Sicy, I'm so glad Zoey was returned to you without incident. I know all too well that buzzard convention in the pit of the stomach, when the little one is missing. Here's the tale of Cindy's adventure (when she was about 8 or 9 months old and had not yet been introduced to the outdoors) as written to a friend moments after she was found...
"Cindy didn't come for dinner last night. She didn't come late for dinner, and she didn't come any number of other times she was called, either. We searched the house before bed, on hands and knees and with flashlight. We called, we enlisted (or tried to) the assistance of her sisters, and eventually we went weary to bed, hoping that she would come out from wherever and join us there.
"We knew she had not gotten out, because we each were watchful, as always, when we went out in the morning. We knew she had not gotten out by Dad's door, because he, if anything, is *more* watchful, not wanting to be the one who has let out a cat who's supposed to stay in, and his home care people are careful, too, especially his Friday/weekend one, because she is a cat person.
"Dad mentioned having heard something fall and then a scamper. We began to wonder if whatever fell had fallen *on* her and she had gone off to lick her wounds which turned out to be more serious than she thought.
"Well, morning came after not a great deal of sleep and I got up to deal with breakfast for Suzy and Fawn, calling, not very hopefully, for Cindy. Put breakfast down for S&F, turned to do water, and then realized that Fawn had abruptly walked away from a not-at-all finished dish. Followed her into the living room, where she was doing her best "axe murderer" stare, and creeping toward the chesterfield warily. Asked her what was up. She turned the wide eyes on me and then back again. Pulled an end table away, so I could move the chesterfield out more easily. Pulled it out from the wall, maybe an inch, and saw out of the corner of my eye, a black blur, with a red end, and knew precisely where to look and what I would find.
"Hustled to the spare room, where, cowering under the skirts of the bed, was Miss Cindy, with a small paper shopping bag clinging to her rear end. She allowed Mum to pick her up, release her from the clutches of the nasty bag, and cuddle her quite vehemently and hysterically for many minutes, and to carry her into the bedroom to wake sleeping Daddy for further rejoicing...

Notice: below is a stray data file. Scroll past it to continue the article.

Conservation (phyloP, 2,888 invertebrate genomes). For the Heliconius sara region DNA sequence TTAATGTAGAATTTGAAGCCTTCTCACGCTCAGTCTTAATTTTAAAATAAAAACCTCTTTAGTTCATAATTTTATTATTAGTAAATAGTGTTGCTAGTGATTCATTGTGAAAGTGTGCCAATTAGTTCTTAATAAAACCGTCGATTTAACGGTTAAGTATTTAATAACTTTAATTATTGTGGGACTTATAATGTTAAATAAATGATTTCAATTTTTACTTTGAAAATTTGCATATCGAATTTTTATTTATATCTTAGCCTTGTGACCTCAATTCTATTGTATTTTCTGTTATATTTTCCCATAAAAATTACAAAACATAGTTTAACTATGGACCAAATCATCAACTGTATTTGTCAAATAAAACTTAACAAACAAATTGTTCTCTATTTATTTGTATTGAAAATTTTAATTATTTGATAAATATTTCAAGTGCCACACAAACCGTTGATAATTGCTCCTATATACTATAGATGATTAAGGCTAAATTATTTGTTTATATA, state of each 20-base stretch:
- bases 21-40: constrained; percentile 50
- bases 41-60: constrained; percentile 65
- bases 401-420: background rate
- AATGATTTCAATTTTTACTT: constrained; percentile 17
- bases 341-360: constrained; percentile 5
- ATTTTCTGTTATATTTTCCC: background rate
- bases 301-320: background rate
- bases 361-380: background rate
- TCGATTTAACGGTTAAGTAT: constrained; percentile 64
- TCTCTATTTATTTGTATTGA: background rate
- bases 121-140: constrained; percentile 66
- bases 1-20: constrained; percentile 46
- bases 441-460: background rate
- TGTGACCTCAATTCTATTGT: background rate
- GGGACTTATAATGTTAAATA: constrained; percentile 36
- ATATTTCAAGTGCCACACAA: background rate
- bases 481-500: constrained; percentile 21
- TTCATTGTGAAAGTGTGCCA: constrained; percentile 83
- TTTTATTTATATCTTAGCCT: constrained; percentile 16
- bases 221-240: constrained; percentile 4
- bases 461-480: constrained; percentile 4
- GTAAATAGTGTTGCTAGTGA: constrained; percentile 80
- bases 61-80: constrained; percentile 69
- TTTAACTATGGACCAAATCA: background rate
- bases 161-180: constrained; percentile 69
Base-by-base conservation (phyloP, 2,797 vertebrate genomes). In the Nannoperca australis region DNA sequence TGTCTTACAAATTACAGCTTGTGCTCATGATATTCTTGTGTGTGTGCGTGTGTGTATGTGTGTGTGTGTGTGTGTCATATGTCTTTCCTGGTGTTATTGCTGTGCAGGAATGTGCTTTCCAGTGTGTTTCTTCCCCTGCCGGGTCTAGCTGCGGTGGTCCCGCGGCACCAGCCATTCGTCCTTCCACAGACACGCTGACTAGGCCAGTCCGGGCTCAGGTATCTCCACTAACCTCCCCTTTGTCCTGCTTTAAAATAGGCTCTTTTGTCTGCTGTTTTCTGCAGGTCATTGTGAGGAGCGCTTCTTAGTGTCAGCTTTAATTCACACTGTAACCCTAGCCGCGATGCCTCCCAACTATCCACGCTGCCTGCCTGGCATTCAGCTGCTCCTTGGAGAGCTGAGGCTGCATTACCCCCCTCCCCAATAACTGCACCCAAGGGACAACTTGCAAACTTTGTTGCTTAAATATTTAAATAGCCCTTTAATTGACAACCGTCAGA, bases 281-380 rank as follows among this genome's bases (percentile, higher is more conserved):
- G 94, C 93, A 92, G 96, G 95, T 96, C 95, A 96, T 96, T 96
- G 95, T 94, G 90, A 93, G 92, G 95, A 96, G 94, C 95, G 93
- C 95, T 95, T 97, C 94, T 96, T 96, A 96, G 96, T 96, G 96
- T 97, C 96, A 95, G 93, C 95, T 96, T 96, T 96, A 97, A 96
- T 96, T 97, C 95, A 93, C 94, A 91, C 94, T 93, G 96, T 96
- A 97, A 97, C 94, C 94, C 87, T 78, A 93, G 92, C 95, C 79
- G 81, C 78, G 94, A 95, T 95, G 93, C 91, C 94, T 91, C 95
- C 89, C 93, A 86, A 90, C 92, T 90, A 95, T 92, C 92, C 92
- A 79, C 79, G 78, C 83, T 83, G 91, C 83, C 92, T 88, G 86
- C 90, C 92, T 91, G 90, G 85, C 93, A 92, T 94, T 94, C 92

"Nibs had a similar adventure once, and we learned that paper shopping bags attack cats and chase them as far as the cat will run, and therefore must be kept where they can't see cats. I haven't a clue where she found this one, because I didn't even know there *was* one of this particular merchant in the house at this time, and I certainly hadn't been aware of it visually.
"I suspect the thud that Dad heard yesterday wasn't the cause of the ruckus, but either Cindy colliding with a wall in her flight, or something moderately harmless falling in her wake.
"Ah, well, my heart rate is gradually returning to normal, and my hands have almost stopped shaking. I was ready to take the house apart from stem to stern. Can't say I'm sorry I don't have to."
Go easy on the fiance, OK. Imagine what a SH*T he would have felt if anything had gone wrong! I'm sure he'll be super-vigilant, and is just as relieved that all is well.
Good suggestions above about getting the furkids accustomed to the hall, and even the patio, and making sure they come when called -- less chance of their finding themselves on the wrong side of a door, or being freaked out if they do.
Hugs for you and for your wonderful furpeople.